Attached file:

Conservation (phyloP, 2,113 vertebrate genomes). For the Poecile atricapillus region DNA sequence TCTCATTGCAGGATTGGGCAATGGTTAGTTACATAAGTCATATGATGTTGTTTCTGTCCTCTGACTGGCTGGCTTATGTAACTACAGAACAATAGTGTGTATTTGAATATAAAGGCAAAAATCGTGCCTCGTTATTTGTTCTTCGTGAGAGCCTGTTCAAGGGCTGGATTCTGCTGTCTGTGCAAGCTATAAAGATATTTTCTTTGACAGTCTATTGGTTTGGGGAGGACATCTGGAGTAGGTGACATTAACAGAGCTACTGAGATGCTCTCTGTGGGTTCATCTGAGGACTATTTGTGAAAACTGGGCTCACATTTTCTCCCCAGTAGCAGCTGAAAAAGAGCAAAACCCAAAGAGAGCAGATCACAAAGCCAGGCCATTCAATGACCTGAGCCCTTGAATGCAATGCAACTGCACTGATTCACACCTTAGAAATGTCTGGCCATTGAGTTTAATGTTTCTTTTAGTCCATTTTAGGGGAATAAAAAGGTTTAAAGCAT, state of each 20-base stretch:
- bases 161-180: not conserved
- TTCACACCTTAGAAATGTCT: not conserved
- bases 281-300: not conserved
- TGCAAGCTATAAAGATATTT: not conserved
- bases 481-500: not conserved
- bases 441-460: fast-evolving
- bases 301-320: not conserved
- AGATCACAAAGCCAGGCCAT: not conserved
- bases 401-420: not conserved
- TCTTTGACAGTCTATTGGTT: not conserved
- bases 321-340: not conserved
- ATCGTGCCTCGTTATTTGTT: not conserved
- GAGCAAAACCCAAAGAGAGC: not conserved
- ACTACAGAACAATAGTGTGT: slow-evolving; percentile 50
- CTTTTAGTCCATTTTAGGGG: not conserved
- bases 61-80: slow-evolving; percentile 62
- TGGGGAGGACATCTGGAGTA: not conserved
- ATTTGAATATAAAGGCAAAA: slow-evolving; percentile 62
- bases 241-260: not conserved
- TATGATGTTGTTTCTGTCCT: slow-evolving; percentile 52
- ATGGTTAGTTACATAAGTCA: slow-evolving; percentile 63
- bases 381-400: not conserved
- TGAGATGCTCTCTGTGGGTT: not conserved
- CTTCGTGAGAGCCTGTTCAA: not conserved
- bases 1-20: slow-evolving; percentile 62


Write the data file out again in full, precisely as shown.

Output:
Conservation (phyloP, 2,113 vertebrate genomes). For the Poecile atricapillus region DNA sequence TCTCATTGCAGGATTGGGCAATGGTTAGTTACATAAGTCATATGATGTTGTTTCTGTCCTCTGACTGGCTGGCTTATGTAACTACAGAACAATAGTGTGTATTTGAATATAAAGGCAAAAATCGTGCCTCGTTATTTGTTCTTCGTGAGAGCCTGTTCAAGGGCTGGATTCTGCTGTCTGTGCAAGCTATAAAGATATTTTCTTTGACAGTCTATTGGTTTGGGGAGGACATCTGGAGTAGGTGACATTAACAGAGCTACTGAGATGCTCTCTGTGGGTTCATCTGAGGACTATTTGTGAAAACTGGGCTCACATTTTCTCCCCAGTAGCAGCTGAAAAAGAGCAAAACCCAAAGAGAGCAGATCACAAAGCCAGGCCATTCAATGACCTGAGCCCTTGAATGCAATGCAACTGCACTGATTCACACCTTAGAAATGTCTGGCCATTGAGTTTAATGTTTCTTTTAGTCCATTTTAGGGGAATAAAAAGGTTTAAAGCAT, state of each 20-base stretch:
- bases 161-180: not conserved
- TTCACACCTTAGAAATGTCT: not conserved
- bases 281-300: not conserved
- TGCAAGCTATAAAGATATTT: not conserved
- bases 481-500: not conserved
- bases 441-460: fast-evolving
- bases 301-320: not conserved
- AGATCACAAAGCCAGGCCAT: not conserved
- bases 401-420: not conserved
- TCTTTGACAGTCTATTGGTT: not conserved
- bases 321-340: not conserved
- ATCGTGCCTCGTTATTTGTT: not conserved
- GAGCAAAACCCAAAGAGAGC: not conserved
- ACTACAGAACAATAGTGTGT: slow-evolving; percentile 50
- CTTTTAGTCCATTTTAGGGG: not conserved
- bases 61-80: slow-evolving; percentile 62
- TGGGGAGGACATCTGGAGTA: not conserved
- ATTTGAATATAAAGGCAAAA: slow-evolving; percentile 62
- bases 241-260: not conserved
- TATGATGTTGTTTCTGTCCT: slow-evolving; percentile 52
- ATGGTTAGTTACATAAGTCA: slow-evolving; percentile 63
- bases 381-400: not conserved
- TGAGATGCTCTCTGTGGGTT: not conserved
- CTTCGTGAGAGCCTGTTCAA: not conserved
- bases 1-20: slow-evolving; percentile 62